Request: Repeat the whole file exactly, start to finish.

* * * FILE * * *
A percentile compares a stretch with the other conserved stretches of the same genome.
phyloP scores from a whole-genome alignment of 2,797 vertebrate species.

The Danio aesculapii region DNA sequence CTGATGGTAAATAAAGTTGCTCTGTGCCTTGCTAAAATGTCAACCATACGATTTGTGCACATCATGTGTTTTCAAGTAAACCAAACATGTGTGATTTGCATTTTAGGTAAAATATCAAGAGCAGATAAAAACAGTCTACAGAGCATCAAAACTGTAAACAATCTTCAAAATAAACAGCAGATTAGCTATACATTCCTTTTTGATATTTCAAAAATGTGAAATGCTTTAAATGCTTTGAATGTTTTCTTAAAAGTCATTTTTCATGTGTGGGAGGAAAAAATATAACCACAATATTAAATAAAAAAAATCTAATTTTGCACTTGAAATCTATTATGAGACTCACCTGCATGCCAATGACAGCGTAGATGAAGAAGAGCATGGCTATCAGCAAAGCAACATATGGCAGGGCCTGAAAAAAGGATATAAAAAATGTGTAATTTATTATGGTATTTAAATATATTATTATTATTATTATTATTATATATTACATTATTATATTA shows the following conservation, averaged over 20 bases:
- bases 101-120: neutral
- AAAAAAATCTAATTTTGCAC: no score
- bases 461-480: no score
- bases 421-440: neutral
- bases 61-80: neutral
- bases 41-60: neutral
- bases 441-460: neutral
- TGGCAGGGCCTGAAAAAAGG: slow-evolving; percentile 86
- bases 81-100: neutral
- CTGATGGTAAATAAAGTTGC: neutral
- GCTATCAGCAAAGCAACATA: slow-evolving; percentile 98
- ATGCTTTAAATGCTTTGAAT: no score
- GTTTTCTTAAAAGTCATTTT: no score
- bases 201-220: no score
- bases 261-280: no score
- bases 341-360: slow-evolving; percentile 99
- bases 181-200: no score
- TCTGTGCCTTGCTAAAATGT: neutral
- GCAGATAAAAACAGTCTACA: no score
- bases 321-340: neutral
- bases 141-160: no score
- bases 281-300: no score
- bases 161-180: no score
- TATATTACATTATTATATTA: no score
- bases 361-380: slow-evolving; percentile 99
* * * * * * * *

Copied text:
A percentile compares a stretch with the other conserved stretches of the same genome.
phyloP scores from a whole-genome alignment of 2,797 vertebrate species.

The Danio aesculapii region DNA sequence CTGATGGTAAATAAAGTTGCTCTGTGCCTTGCTAAAATGTCAACCATACGATTTGTGCACATCATGTGTTTTCAAGTAAACCAAACATGTGTGATTTGCATTTTAGGTAAAATATCAAGAGCAGATAAAAACAGTCTACAGAGCATCAAAACTGTAAACAATCTTCAAAATAAACAGCAGATTAGCTATACATTCCTTTTTGATATTTCAAAAATGTGAAATGCTTTAAATGCTTTGAATGTTTTCTTAAAAGTCATTTTTCATGTGTGGGAGGAAAAAATATAACCACAATATTAAATAAAAAAAATCTAATTTTGCACTTGAAATCTATTATGAGACTCACCTGCATGCCAATGACAGCGTAGATGAAGAAGAGCATGGCTATCAGCAAAGCAACATATGGCAGGGCCTGAAAAAAGGATATAAAAAATGTGTAATTTATTATGGTATTTAAATATATTATTATTATTATTATTATTATATATTACATTATTATATTA shows the following conservation, averaged over 20 bases:
- bases 101-120: neutral
- AAAAAAATCTAATTTTGCAC: no score
- bases 461-480: no score
- bases 421-440: neutral
- bases 61-80: neutral
- bases 41-60: neutral
- bases 441-460: neutral
- TGGCAGGGCCTGAAAAAAGG: slow-evolving; percentile 86
- bases 81-100: neutral
- CTGATGGTAAATAAAGTTGC: neutral
- GCTATCAGCAAAGCAACATA: slow-evolving; percentile 98
- ATGCTTTAAATGCTTTGAAT: no score
- GTTTTCTTAAAAGTCATTTT: no score
- bases 201-220: no score
- bases 261-280: no score
- bases 341-360: slow-evolving; percentile 99
- bases 181-200: no score
- TCTGTGCCTTGCTAAAATGT: neutral
- GCAGATAAAAACAGTCTACA: no score
- bases 321-340: neutral
- bases 141-160: no score
- bases 281-300: no score
- bases 161-180: no score
- TATATTACATTATTATATTA: no score
- bases 361-380: slow-evolving; percentile 99